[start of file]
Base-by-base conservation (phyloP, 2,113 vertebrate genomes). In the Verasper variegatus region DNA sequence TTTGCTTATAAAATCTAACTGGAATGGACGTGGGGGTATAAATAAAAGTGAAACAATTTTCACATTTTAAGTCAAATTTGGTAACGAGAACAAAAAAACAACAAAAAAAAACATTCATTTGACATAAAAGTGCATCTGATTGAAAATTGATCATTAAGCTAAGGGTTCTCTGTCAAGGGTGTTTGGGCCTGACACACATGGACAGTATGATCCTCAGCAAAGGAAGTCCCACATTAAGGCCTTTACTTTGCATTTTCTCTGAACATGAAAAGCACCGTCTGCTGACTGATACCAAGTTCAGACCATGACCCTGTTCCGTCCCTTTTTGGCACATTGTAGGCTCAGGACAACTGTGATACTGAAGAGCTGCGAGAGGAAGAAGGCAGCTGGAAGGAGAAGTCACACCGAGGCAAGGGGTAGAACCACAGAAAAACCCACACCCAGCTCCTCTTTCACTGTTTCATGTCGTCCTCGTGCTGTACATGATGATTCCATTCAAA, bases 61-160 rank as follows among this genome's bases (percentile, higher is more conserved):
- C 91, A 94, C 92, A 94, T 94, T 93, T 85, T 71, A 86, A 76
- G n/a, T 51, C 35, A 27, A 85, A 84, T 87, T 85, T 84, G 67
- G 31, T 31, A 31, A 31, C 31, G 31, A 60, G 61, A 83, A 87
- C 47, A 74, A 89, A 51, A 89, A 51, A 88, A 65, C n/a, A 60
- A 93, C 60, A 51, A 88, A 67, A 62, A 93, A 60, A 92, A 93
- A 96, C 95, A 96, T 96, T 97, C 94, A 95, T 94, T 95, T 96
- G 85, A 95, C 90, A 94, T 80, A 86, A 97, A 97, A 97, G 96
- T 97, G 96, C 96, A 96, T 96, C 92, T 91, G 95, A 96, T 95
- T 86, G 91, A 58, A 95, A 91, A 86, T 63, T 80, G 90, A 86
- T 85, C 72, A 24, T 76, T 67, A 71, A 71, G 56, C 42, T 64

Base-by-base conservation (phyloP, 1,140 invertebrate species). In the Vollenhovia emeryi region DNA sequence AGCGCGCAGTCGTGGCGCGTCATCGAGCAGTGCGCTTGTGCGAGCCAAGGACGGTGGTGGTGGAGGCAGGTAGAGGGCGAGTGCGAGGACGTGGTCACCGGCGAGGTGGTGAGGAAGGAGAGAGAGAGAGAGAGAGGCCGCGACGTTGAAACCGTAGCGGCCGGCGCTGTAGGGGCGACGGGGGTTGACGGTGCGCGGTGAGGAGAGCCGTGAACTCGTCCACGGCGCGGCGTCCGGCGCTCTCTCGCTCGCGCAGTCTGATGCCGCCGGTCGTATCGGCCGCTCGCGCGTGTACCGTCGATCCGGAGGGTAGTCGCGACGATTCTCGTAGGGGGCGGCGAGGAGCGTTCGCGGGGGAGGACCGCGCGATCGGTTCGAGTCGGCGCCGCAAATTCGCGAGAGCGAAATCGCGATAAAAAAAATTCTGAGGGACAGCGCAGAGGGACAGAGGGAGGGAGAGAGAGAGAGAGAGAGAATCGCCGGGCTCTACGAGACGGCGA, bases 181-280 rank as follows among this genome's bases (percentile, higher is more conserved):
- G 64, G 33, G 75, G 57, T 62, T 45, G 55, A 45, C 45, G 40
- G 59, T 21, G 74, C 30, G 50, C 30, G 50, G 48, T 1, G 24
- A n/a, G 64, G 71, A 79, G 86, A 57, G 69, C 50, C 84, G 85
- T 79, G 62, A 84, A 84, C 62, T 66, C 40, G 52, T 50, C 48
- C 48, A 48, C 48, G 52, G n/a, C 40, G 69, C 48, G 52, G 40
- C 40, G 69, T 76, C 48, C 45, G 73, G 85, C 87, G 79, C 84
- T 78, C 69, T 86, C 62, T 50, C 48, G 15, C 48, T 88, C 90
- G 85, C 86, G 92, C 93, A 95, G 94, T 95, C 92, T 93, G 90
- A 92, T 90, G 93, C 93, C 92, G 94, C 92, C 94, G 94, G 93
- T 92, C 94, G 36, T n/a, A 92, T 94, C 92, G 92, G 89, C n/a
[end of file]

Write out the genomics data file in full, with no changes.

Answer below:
Base-by-base conservation (phyloP, 2,113 vertebrate genomes). In the Verasper variegatus region DNA sequence TTTGCTTATAAAATCTAACTGGAATGGACGTGGGGGTATAAATAAAAGTGAAACAATTTTCACATTTTAAGTCAAATTTGGTAACGAGAACAAAAAAACAACAAAAAAAAACATTCATTTGACATAAAAGTGCATCTGATTGAAAATTGATCATTAAGCTAAGGGTTCTCTGTCAAGGGTGTTTGGGCCTGACACACATGGACAGTATGATCCTCAGCAAAGGAAGTCCCACATTAAGGCCTTTACTTTGCATTTTCTCTGAACATGAAAAGCACCGTCTGCTGACTGATACCAAGTTCAGACCATGACCCTGTTCCGTCCCTTTTTGGCACATTGTAGGCTCAGGACAACTGTGATACTGAAGAGCTGCGAGAGGAAGAAGGCAGCTGGAAGGAGAAGTCACACCGAGGCAAGGGGTAGAACCACAGAAAAACCCACACCCAGCTCCTCTTTCACTGTTTCATGTCGTCCTCGTGCTGTACATGATGATTCCATTCAAA, bases 61-160 rank as follows among this genome's bases (percentile, higher is more conserved):
- C 91, A 94, C 92, A 94, T 94, T 93, T 85, T 71, A 86, A 76
- G n/a, T 51, C 35, A 27, A 85, A 84, T 87, T 85, T 84, G 67
- G 31, T 31, A 31, A 31, C 31, G 31, A 60, G 61, A 83, A 87
- C 47, A 74, A 89, A 51, A 89, A 51, A 88, A 65, C n/a, A 60
- A 93, C 60, A 51, A 88, A 67, A 62, A 93, A 60, A 92, A 93
- A 96, C 95, A 96, T 96, T 97, C 94, A 95, T 94, T 95, T 96
- G 85, A 95, C 90, A 94, T 80, A 86, A 97, A 97, A 97, G 96
- T 97, G 96, C 96, A 96, T 96, C 92, T 91, G 95, A 96, T 95
- T 86, G 91, A 58, A 95, A 91, A 86, T 63, T 80, G 90, A 86
- T 85, C 72, A 24, T 76, T 67, A 71, A 71, G 56, C 42, T 64

Base-by-base conservation (phyloP, 1,140 invertebrate species). In the Vollenhovia emeryi region DNA sequence AGCGCGCAGTCGTGGCGCGTCATCGAGCAGTGCGCTTGTGCGAGCCAAGGACGGTGGTGGTGGAGGCAGGTAGAGGGCGAGTGCGAGGACGTGGTCACCGGCGAGGTGGTGAGGAAGGAGAGAGAGAGAGAGAGAGGCCGCGACGTTGAAACCGTAGCGGCCGGCGCTGTAGGGGCGACGGGGGTTGACGGTGCGCGGTGAGGAGAGCCGTGAACTCGTCCACGGCGCGGCGTCCGGCGCTCTCTCGCTCGCGCAGTCTGATGCCGCCGGTCGTATCGGCCGCTCGCGCGTGTACCGTCGATCCGGAGGGTAGTCGCGACGATTCTCGTAGGGGGCGGCGAGGAGCGTTCGCGGGGGAGGACCGCGCGATCGGTTCGAGTCGGCGCCGCAAATTCGCGAGAGCGAAATCGCGATAAAAAAAATTCTGAGGGACAGCGCAGAGGGACAGAGGGAGGGAGAGAGAGAGAGAGAGAGAATCGCCGGGCTCTACGAGACGGCGA, bases 181-280 rank as follows among this genome's bases (percentile, higher is more conserved):
- G 64, G 33, G 75, G 57, T 62, T 45, G 55, A 45, C 45, G 40
- G 59, T 21, G 74, C 30, G 50, C 30, G 50, G 48, T 1, G 24
- A n/a, G 64, G 71, A 79, G 86, A 57, G 69, C 50, C 84, G 85
- T 79, G 62, A 84, A 84, C 62, T 66, C 40, G 52, T 50, C 48
- C 48, A 48, C 48, G 52, G n/a, C 40, G 69, C 48, G 52, G 40
- C 40, G 69, T 76, C 48, C 45, G 73, G 85, C 87, G 79, C 84
- T 78, C 69, T 86, C 62, T 50, C 48, G 15, C 48, T 88, C 90
- G 85, C 86, G 92, C 93, A 95, G 94, T 95, C 92, T 93, G 90
- A 92, T 90, G 93, C 93, C 92, G 94, C 92, C 94, G 94, G 93
- T 92, C 94, G 36, T n/a, A 92, T 94, C 92, G 92, G 89, C n/a